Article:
It's worth the read for their delusions alone, particularly Leon (a.k.a. Dr. Domino Dominorum et Rex rexarum Simplus Christianus Puer Mentalis Doktor Jesus Christ of Nazareth, and, later, Dr. Righteously Idealed Dung). Outside of their outrageous delusions, however, at least two of them seem relatively intelligent and witty, and I felt bad for them for some of the experiments that were conducted (such as composing letters to Leon from his wife, who in fact did not exist, to see if advice from one of his delusions could be used to influence his behavior).
It's also interesting that I had to wait about 10 minutes at a locked glass case at the Friends of the Library book sale to buy this paperback--for the grand sum of $2. Granted, that is 4 times the price of their other paperbacks, but I hardly think a $2 book is worth putting under lock-and-key. Then, just today, I discover that the cheapest copy available on Alibris.com is $53.95, and the cheapest on Amazon.com is $99.50. How curious! I mean, it's an interesting book, but I don't know if it's $100 interesting.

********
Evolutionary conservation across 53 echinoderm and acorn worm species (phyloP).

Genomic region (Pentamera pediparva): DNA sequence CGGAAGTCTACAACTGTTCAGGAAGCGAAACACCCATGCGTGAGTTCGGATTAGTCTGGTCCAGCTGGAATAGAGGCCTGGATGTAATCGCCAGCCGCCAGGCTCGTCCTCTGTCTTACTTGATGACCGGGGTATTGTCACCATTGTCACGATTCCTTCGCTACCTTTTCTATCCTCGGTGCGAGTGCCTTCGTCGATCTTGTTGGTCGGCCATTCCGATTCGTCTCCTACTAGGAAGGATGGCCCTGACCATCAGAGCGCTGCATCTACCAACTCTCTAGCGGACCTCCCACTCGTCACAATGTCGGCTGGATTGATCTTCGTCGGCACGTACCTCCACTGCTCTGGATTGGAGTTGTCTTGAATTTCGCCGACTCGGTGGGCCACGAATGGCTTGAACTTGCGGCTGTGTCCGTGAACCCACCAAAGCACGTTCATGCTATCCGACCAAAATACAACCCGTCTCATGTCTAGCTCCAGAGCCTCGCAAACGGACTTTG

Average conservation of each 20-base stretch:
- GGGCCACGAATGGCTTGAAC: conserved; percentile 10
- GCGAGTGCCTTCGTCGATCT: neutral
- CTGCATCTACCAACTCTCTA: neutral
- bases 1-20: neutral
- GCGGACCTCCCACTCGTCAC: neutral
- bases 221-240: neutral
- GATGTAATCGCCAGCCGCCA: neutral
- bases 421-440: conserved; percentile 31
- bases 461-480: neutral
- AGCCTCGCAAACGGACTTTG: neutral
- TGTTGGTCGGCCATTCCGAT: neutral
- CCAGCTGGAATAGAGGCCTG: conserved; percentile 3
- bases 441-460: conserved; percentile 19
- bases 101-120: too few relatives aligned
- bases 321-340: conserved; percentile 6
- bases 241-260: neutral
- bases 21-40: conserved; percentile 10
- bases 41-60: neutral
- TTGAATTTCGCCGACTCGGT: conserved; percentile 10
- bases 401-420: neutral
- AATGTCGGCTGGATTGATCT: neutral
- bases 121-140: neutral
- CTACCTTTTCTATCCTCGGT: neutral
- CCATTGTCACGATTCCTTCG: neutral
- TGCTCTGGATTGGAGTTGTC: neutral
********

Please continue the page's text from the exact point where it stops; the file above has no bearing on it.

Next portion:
This morning I finished reading Subsistence U.S.A.. A very interesting book from the early 70s with photos, essays, and interviews with people of strength and character. Parts of it make me wish I'd been born when my parents were born--hideous fashions and lack of personal computers aside, the early 70s must have been an interesting time--not because they produced quirky characters who live life their own way, for such people still exist today--but because people wanted to read about them. I'm not sure anyone really cares about such things now.